Sitting in the carpool line waiting to drop off my kids at pre-school, I can’t help but notice that none of the other Moms look like they are suffering from PTSD. Beads of sweat still linger on my brow; my eyelid won’t stop twitching. A bird chirps from a nearby tree and, startled, my head spins around and I reflexively scream, “I SWEAR TO GOD IN THE NAME OF ALL THAT IS HOLY GET YOUR SHOES ON!”. My kids seem unfazed at my sudden outburst.
Now mind you – we only sit in the carpool line if our morning has gone exactly according to plan, which is about once a year. Most days I’m Dukes of Hazzard-ing it into the church parking lot, hubcaps flying off my mini van as I take the corner, praying that I’m not too late to make the drop and don’t have to do the dreaded We’re Late Walk Of Shame into the front doors.
No – we didn’t have a dentist appointment. No – the car is running fine. Somebody pooped, or spilled, or had a last-minute change of heart about their underwear choice.
Five times out of ten I am the Somebody.
My alarm goes off at 6:30am and I arise with a renewed sense of optimism, my brain blocking out our hundreds of previous attempts to get out the door that have gone down in a blaze of glory. Today will be different. Today we will be on time.
Getting the four of us girls presentable for public viewing takes a minimum of an hour and a half. It doesn’t seem to matter if I start earlier; the time space continuum vortex spirals over our home and sucks the minutes away into some sort of vacuum with the lost socks and my frying pan that I’m convinced was eaten by my cabinet.
I try to shower before they wake. That never happens. They hear my eyes open and run into my room. As I get ready to step into the shower I spend 20 minutes answering questions like, “What are those things on your legs?” I explain they are nipples and then we have a lesson on gravity.
There are six steps in our morning routine:
1. Make bed
2. Get dressed
3. Brush teeth
4. Do hair
5. Eat breakfast
6. Put on shoes and coat and get school bag
Which materialize as:
1. Throw self on floor because covers keep “messing up”
2. Engage in guerrilla style hand to hand combat over who has rights to the sparkly cat t-shirt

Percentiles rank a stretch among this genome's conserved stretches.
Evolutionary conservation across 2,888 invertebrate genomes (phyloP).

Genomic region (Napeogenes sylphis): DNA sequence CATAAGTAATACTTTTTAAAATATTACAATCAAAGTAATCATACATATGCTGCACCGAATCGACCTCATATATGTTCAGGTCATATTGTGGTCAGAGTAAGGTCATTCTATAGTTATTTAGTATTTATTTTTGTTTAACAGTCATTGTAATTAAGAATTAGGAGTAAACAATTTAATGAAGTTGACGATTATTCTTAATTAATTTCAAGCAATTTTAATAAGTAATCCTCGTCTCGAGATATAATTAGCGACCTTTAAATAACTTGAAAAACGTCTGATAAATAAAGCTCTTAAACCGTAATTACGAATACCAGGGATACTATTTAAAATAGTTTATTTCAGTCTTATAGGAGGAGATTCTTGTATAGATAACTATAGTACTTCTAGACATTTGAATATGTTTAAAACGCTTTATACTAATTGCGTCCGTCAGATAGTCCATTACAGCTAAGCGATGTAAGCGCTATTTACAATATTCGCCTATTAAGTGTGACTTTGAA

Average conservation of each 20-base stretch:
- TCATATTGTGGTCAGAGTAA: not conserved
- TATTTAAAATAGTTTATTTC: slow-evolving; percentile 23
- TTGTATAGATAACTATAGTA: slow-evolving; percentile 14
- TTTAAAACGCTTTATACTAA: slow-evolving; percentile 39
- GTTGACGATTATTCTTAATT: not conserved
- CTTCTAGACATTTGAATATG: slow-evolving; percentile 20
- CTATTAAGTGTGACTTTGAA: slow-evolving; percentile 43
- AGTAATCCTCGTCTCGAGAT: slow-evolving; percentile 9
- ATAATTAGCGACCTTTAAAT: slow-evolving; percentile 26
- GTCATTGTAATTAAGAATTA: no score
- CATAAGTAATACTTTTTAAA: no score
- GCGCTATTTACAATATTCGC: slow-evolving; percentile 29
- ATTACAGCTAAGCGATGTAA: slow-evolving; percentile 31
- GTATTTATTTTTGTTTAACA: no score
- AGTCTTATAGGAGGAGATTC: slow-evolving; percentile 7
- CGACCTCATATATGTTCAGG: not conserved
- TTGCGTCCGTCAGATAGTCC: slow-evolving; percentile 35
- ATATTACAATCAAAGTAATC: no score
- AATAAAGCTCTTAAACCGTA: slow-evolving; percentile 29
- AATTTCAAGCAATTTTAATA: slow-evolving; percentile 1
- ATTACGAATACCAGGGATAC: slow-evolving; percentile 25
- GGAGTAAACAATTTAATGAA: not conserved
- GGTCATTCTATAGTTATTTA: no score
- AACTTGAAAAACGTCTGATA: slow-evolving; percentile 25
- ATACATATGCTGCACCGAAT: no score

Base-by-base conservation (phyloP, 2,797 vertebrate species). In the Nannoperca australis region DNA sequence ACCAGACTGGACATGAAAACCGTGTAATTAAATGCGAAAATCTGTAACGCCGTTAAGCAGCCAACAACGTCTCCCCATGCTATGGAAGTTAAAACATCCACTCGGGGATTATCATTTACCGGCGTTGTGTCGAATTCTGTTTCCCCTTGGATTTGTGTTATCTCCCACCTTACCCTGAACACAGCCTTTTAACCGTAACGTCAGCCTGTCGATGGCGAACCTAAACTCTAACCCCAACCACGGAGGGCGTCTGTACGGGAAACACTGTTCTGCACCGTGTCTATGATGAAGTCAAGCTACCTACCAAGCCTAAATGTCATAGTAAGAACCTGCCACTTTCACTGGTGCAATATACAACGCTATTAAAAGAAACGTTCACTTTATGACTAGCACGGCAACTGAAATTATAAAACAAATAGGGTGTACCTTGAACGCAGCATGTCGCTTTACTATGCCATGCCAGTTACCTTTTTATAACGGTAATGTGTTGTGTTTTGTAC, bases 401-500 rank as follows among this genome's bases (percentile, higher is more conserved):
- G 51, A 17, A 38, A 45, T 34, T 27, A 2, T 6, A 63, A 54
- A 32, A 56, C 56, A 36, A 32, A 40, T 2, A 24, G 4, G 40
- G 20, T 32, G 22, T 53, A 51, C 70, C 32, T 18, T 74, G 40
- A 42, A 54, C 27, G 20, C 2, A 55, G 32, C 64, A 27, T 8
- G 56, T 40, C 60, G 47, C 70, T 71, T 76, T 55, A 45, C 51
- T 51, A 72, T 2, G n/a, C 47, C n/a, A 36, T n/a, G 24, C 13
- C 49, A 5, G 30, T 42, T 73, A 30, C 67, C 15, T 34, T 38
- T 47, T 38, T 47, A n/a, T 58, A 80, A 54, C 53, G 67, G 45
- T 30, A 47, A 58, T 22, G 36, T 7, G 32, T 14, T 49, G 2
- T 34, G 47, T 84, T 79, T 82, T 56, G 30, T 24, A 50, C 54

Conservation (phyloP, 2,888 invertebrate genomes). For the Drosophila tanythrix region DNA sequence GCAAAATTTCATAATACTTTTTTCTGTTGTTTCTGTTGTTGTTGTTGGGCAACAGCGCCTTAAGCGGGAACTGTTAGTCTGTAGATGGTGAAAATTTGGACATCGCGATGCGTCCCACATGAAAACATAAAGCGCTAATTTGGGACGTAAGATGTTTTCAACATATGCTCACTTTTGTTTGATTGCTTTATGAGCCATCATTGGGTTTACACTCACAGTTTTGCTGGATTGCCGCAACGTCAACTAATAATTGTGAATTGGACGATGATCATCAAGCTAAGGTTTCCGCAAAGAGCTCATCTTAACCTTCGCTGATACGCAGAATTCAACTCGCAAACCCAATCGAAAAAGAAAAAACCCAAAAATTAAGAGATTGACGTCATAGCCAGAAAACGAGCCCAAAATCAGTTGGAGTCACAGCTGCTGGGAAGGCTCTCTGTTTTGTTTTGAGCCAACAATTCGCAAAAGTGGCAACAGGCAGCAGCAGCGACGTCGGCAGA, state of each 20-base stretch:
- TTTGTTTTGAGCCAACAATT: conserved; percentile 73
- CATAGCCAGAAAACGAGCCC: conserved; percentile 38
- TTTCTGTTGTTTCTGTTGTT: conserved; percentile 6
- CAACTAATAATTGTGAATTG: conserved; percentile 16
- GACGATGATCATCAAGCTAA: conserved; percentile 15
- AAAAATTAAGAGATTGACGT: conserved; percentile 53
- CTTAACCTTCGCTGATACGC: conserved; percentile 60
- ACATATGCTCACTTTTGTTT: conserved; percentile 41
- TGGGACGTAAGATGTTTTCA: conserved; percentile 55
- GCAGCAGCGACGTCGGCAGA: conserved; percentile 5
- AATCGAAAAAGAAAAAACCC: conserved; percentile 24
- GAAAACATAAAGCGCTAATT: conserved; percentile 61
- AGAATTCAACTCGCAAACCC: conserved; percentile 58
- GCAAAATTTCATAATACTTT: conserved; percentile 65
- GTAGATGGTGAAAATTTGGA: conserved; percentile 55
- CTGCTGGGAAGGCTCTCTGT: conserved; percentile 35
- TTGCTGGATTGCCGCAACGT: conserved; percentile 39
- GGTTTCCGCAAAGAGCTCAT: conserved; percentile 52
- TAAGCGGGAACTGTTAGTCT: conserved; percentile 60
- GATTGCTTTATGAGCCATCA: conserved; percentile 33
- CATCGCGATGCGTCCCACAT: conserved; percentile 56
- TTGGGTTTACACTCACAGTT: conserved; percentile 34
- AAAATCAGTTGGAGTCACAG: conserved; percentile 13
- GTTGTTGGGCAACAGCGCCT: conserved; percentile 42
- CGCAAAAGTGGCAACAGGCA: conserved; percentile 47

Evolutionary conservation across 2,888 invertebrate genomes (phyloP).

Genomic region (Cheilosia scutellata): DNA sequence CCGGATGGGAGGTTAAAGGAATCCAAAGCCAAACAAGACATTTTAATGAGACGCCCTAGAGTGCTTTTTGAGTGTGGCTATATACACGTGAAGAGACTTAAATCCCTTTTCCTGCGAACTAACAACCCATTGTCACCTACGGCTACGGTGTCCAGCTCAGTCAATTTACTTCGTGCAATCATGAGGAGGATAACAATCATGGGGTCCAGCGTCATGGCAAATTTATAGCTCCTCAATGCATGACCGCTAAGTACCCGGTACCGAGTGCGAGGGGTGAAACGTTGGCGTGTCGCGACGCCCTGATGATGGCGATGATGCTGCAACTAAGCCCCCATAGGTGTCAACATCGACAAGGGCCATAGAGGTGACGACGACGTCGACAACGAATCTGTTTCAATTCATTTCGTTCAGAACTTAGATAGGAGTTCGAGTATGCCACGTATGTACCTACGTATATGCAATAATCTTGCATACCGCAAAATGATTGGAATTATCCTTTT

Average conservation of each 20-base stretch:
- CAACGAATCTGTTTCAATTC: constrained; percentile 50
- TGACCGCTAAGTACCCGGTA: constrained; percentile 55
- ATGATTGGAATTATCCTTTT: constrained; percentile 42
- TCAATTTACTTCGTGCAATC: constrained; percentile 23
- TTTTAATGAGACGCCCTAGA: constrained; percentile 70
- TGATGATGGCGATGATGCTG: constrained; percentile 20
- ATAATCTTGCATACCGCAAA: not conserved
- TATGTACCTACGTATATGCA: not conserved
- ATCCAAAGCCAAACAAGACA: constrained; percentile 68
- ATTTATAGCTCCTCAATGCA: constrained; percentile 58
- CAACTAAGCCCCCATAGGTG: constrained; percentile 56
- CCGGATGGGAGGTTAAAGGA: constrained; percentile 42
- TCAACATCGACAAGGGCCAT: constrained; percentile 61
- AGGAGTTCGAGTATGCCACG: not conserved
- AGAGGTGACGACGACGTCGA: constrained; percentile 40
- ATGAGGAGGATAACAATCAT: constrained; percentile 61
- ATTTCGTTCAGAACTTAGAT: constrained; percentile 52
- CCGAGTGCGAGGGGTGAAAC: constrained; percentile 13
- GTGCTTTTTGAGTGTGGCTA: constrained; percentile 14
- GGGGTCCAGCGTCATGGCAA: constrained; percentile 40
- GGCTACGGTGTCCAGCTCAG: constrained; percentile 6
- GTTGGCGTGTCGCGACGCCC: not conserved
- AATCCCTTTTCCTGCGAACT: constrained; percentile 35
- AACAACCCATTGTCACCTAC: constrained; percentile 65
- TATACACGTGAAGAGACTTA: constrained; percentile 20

3. Squirt toothpaste all over toilet seat, lick it off
4. Cry and manically shake hair out with hands as they run into bedroom because I used the pink, not the purple hair tie on requested five point elaborate braid/twist/updo
5. Spill milk and food all over themselves
6. Stare catatonically into space, remain unresponsive until I pretend like I am leaving without them
Last week, by some miracle straight from God, we were on time. Everything was running smoothly and I went to the garage to warm up the van. Just as I walked back in the door my daughter threw up all over herself. Twice. And – in not my proudest moment – I decided it was just a result of milk overload and I wiped her down, sprayed her with some Glade and instructed her not to mention this to anybody. I had an appointment to get my car fixed that I had been putting off for two weeks and there’s no way I was taking a barfy kid to sit in an automotive repair shop for two hours.
“I’ll just go pick her up if she barfs again,” I reasoned, turning off my cell phone and settling into my magazine.
A few days later, again as the van was warming up and we were on our way out the door, my 3-year-old starts screaming from the bathroom that she peed. Upon entering, I saw she was unable to get her pants off fast enough and was standing in a puddle of urine. Unlike the barf, this one required a bath.
My girls are 2, 3 and 4 and every morning it’s like herding cats. Without any legs. That won’t stop screaming because the purple socks are in the dirty laundry. Every day is a 90-minute exercise in self-restraint. I finally get to use my Lamaze breathing as I resist the urge to grab a bottle of whiskey. Not to drink, but to hit myself over the head with.
I just keep telling myself that as painful as it is to get everyone ready, it sure beats the alternative.
Keeping everyone home.